Bernd Heinrich Wilhelm von Kleist was one of the most innovative, colorful, and enigmatic authors of the turbulent first decade of the nineteenth century. He did not belong to any particular school of literature but explored the intellectual and aesthetic structures of his time from a radical intellectual stance and with a unique literary voice. Many of his works can be read as experimental case studies of the possibilities and limits of contemporary thought and poetics. These literary experiments are of sufficient complexity to disallow simple and comfortable results. Instead, they tend to expose troubling contradictions and to raise fundamental questions about the capacities of language, communication, metaphysical orders, and existential antinomies. This may be the primary reason why Kleist's dramas and novellas have been at the forefront of the German literary canon for 150 years. Even today they possess an uncommon staying power, having survived all twentieth-century shifts in literary fashions and intellectual paradigms from realism to expressionism, from political analysis to formalism, and from existentialism to poststructuralism. As any German teacher or any analysis of the history of German studies can attest, readers and scholars alike continue to find immediate and personal access to Kleist's aesthetics, and many continue to be amazed at how Kleist's works foreshadow the concerns and literary tastes of generations of readers. Kleist achieves all of this without relying on atemporal poetic norms (as could be said about German classicism) and without postulating the permanence of infinite longing as the central charge of literary modernity (as do his Romantic contemporaries). Rather, Kleist combines exceptional literary talent and a sophisticated sensitivity for the hidden antinomies of his world at the threshold of modernity with a radical bent for the extreme; and he does not shy away from scenes of shocking brutality and unsettling absurdity, as well as irritatingly grotesque yet seductive images and narrative strategies.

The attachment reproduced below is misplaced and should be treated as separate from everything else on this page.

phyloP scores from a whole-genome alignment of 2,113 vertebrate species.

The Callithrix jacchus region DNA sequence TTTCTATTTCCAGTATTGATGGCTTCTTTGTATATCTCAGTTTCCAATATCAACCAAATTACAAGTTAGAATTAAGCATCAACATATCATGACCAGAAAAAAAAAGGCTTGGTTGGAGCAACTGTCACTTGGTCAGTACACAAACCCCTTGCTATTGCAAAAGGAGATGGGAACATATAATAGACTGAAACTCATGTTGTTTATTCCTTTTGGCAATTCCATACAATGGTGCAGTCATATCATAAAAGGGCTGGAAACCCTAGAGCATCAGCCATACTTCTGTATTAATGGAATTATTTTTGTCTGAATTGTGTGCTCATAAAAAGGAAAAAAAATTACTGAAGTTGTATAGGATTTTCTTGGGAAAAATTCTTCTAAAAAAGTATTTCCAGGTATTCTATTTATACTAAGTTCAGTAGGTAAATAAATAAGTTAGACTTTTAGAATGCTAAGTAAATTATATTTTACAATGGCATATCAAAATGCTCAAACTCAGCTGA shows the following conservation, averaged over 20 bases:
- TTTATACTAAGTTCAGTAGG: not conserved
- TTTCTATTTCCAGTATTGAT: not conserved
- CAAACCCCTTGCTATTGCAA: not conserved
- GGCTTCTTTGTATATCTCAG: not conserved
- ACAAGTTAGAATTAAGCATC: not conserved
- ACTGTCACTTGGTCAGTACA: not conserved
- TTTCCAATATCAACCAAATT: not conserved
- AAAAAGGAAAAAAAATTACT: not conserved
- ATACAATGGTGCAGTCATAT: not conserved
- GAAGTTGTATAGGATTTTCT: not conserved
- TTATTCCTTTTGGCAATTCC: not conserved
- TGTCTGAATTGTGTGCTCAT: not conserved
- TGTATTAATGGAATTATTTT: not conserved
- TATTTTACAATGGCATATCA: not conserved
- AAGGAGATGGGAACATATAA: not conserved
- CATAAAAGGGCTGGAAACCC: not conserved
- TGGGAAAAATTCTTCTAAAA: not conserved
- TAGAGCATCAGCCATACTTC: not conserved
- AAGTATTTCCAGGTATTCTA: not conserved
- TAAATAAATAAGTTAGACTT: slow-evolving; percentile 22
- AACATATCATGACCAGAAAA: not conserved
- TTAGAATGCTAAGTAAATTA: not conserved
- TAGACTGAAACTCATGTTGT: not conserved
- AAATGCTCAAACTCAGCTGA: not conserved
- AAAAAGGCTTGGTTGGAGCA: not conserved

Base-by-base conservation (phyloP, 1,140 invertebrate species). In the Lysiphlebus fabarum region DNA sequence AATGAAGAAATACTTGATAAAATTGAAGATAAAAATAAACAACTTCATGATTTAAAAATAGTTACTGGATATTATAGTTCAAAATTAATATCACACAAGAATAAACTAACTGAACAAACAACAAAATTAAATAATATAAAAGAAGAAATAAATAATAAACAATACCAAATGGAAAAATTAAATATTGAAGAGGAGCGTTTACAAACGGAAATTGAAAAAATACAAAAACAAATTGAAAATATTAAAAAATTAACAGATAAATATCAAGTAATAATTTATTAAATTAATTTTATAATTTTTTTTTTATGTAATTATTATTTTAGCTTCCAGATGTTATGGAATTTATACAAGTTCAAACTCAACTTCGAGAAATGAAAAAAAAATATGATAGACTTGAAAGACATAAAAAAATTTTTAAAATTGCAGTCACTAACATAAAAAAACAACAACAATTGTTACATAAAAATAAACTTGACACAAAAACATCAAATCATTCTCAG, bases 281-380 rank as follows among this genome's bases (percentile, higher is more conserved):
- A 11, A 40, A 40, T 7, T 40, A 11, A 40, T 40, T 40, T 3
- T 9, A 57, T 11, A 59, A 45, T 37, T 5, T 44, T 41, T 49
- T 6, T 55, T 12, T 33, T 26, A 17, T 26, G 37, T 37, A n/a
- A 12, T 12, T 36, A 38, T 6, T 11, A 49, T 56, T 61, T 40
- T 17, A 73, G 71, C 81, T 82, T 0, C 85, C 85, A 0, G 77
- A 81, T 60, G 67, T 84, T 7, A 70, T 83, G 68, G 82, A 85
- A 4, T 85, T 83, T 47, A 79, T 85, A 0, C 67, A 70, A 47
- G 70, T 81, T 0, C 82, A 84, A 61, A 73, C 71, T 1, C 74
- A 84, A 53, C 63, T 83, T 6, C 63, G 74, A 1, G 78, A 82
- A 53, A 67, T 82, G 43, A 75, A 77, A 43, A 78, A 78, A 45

Often perceived as far ahead of his time, Kleist can, nevertheless, be understood as a son of that time — albeit a uniquely radical one. Like his classicist contemporaries, he attempted to merge the mythological drama of Greek antiquity with dramatic forms of political psychology and modern realism.